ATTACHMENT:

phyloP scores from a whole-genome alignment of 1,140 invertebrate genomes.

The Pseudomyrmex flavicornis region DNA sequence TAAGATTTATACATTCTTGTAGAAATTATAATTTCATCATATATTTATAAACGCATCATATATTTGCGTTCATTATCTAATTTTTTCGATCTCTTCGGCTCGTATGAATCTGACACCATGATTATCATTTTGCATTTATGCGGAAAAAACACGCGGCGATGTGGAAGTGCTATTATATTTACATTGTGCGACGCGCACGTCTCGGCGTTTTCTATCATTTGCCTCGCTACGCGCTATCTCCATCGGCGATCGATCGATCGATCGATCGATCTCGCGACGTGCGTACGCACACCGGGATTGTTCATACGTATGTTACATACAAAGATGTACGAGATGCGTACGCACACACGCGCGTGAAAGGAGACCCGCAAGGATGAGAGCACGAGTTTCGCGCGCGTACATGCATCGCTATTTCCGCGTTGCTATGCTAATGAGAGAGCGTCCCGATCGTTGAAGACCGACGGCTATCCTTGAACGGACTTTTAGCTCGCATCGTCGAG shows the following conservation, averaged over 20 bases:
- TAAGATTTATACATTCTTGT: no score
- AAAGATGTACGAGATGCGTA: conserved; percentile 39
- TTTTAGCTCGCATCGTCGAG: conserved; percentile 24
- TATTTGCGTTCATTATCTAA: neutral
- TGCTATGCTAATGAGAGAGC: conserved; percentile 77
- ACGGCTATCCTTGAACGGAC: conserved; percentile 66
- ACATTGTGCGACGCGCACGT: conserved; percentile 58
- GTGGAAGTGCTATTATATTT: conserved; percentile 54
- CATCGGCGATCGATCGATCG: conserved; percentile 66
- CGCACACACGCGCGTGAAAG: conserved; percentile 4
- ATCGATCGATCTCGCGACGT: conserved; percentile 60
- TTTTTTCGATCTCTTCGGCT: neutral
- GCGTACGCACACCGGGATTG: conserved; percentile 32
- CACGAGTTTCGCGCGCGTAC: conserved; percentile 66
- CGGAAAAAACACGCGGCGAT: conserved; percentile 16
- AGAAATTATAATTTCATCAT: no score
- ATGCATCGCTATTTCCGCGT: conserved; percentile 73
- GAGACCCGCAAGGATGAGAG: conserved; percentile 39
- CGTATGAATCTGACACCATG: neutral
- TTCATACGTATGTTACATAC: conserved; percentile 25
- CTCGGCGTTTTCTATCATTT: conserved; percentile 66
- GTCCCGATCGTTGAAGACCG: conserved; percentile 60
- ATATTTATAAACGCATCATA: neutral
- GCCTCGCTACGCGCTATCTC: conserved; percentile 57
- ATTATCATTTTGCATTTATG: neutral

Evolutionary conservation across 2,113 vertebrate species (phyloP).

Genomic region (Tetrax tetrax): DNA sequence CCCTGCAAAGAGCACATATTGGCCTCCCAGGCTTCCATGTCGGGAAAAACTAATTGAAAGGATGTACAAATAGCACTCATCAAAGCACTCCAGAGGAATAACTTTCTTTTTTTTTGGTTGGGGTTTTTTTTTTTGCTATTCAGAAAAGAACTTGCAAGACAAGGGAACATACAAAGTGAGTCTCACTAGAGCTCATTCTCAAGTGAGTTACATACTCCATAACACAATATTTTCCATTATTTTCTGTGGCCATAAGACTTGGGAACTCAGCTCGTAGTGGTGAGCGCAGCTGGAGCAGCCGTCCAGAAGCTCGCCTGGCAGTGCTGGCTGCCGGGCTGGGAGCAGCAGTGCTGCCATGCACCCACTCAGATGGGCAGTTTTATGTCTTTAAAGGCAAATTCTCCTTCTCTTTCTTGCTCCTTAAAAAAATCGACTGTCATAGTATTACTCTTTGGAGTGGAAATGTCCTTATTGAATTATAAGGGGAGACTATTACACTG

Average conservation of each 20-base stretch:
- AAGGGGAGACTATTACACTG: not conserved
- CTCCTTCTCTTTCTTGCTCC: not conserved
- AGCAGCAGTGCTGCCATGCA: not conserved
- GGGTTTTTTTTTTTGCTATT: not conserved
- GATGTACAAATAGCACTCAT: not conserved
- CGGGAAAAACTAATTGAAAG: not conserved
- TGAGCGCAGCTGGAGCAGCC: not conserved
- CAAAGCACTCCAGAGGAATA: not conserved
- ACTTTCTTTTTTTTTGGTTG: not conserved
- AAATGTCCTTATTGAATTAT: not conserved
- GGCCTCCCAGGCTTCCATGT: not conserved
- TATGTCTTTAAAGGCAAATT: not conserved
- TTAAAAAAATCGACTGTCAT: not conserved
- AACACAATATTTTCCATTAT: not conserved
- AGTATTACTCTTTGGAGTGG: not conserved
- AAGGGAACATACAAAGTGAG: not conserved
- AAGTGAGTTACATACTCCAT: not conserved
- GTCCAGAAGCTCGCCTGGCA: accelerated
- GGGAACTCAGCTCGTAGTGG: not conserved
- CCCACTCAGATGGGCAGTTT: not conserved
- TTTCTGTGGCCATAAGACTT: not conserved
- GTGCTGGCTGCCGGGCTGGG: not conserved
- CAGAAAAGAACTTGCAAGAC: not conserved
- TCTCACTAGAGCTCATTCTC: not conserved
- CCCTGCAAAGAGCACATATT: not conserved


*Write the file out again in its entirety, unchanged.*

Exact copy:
phyloP scores from a whole-genome alignment of 1,140 invertebrate genomes.

The Pseudomyrmex flavicornis region DNA sequence TAAGATTTATACATTCTTGTAGAAATTATAATTTCATCATATATTTATAAACGCATCATATATTTGCGTTCATTATCTAATTTTTTCGATCTCTTCGGCTCGTATGAATCTGACACCATGATTATCATTTTGCATTTATGCGGAAAAAACACGCGGCGATGTGGAAGTGCTATTATATTTACATTGTGCGACGCGCACGTCTCGGCGTTTTCTATCATTTGCCTCGCTACGCGCTATCTCCATCGGCGATCGATCGATCGATCGATCGATCTCGCGACGTGCGTACGCACACCGGGATTGTTCATACGTATGTTACATACAAAGATGTACGAGATGCGTACGCACACACGCGCGTGAAAGGAGACCCGCAAGGATGAGAGCACGAGTTTCGCGCGCGTACATGCATCGCTATTTCCGCGTTGCTATGCTAATGAGAGAGCGTCCCGATCGTTGAAGACCGACGGCTATCCTTGAACGGACTTTTAGCTCGCATCGTCGAG shows the following conservation, averaged over 20 bases:
- TAAGATTTATACATTCTTGT: no score
- AAAGATGTACGAGATGCGTA: conserved; percentile 39
- TTTTAGCTCGCATCGTCGAG: conserved; percentile 24
- TATTTGCGTTCATTATCTAA: neutral
- TGCTATGCTAATGAGAGAGC: conserved; percentile 77
- ACGGCTATCCTTGAACGGAC: conserved; percentile 66
- ACATTGTGCGACGCGCACGT: conserved; percentile 58
- GTGGAAGTGCTATTATATTT: conserved; percentile 54
- CATCGGCGATCGATCGATCG: conserved; percentile 66
- CGCACACACGCGCGTGAAAG: conserved; percentile 4
- ATCGATCGATCTCGCGACGT: conserved; percentile 60
- TTTTTTCGATCTCTTCGGCT: neutral
- GCGTACGCACACCGGGATTG: conserved; percentile 32
- CACGAGTTTCGCGCGCGTAC: conserved; percentile 66
- CGGAAAAAACACGCGGCGAT: conserved; percentile 16
- AGAAATTATAATTTCATCAT: no score
- ATGCATCGCTATTTCCGCGT: conserved; percentile 73
- GAGACCCGCAAGGATGAGAG: conserved; percentile 39
- CGTATGAATCTGACACCATG: neutral
- TTCATACGTATGTTACATAC: conserved; percentile 25
- CTCGGCGTTTTCTATCATTT: conserved; percentile 66
- GTCCCGATCGTTGAAGACCG: conserved; percentile 60
- ATATTTATAAACGCATCATA: neutral
- GCCTCGCTACGCGCTATCTC: conserved; percentile 57
- ATTATCATTTTGCATTTATG: neutral

Evolutionary conservation across 2,113 vertebrate species (phyloP).

Genomic region (Tetrax tetrax): DNA sequence CCCTGCAAAGAGCACATATTGGCCTCCCAGGCTTCCATGTCGGGAAAAACTAATTGAAAGGATGTACAAATAGCACTCATCAAAGCACTCCAGAGGAATAACTTTCTTTTTTTTTGGTTGGGGTTTTTTTTTTTGCTATTCAGAAAAGAACTTGCAAGACAAGGGAACATACAAAGTGAGTCTCACTAGAGCTCATTCTCAAGTGAGTTACATACTCCATAACACAATATTTTCCATTATTTTCTGTGGCCATAAGACTTGGGAACTCAGCTCGTAGTGGTGAGCGCAGCTGGAGCAGCCGTCCAGAAGCTCGCCTGGCAGTGCTGGCTGCCGGGCTGGGAGCAGCAGTGCTGCCATGCACCCACTCAGATGGGCAGTTTTATGTCTTTAAAGGCAAATTCTCCTTCTCTTTCTTGCTCCTTAAAAAAATCGACTGTCATAGTATTACTCTTTGGAGTGGAAATGTCCTTATTGAATTATAAGGGGAGACTATTACACTG

Average conservation of each 20-base stretch:
- AAGGGGAGACTATTACACTG: not conserved
- CTCCTTCTCTTTCTTGCTCC: not conserved
- AGCAGCAGTGCTGCCATGCA: not conserved
- GGGTTTTTTTTTTTGCTATT: not conserved
- GATGTACAAATAGCACTCAT: not conserved
- CGGGAAAAACTAATTGAAAG: not conserved
- TGAGCGCAGCTGGAGCAGCC: not conserved
- CAAAGCACTCCAGAGGAATA: not conserved
- ACTTTCTTTTTTTTTGGTTG: not conserved
- AAATGTCCTTATTGAATTAT: not conserved
- GGCCTCCCAGGCTTCCATGT: not conserved
- TATGTCTTTAAAGGCAAATT: not conserved
- TTAAAAAAATCGACTGTCAT: not conserved
- AACACAATATTTTCCATTAT: not conserved
- AGTATTACTCTTTGGAGTGG: not conserved
- AAGGGAACATACAAAGTGAG: not conserved
- AAGTGAGTTACATACTCCAT: not conserved
- GTCCAGAAGCTCGCCTGGCA: accelerated
- GGGAACTCAGCTCGTAGTGG: not conserved
- CCCACTCAGATGGGCAGTTT: not conserved
- TTTCTGTGGCCATAAGACTT: not conserved
- GTGCTGGCTGCCGGGCTGGG: not conserved
- CAGAAAAGAACTTGCAAGAC: not conserved
- TCTCACTAGAGCTCATTCTC: not conserved
- CCCTGCAAAGAGCACATATT: not conserved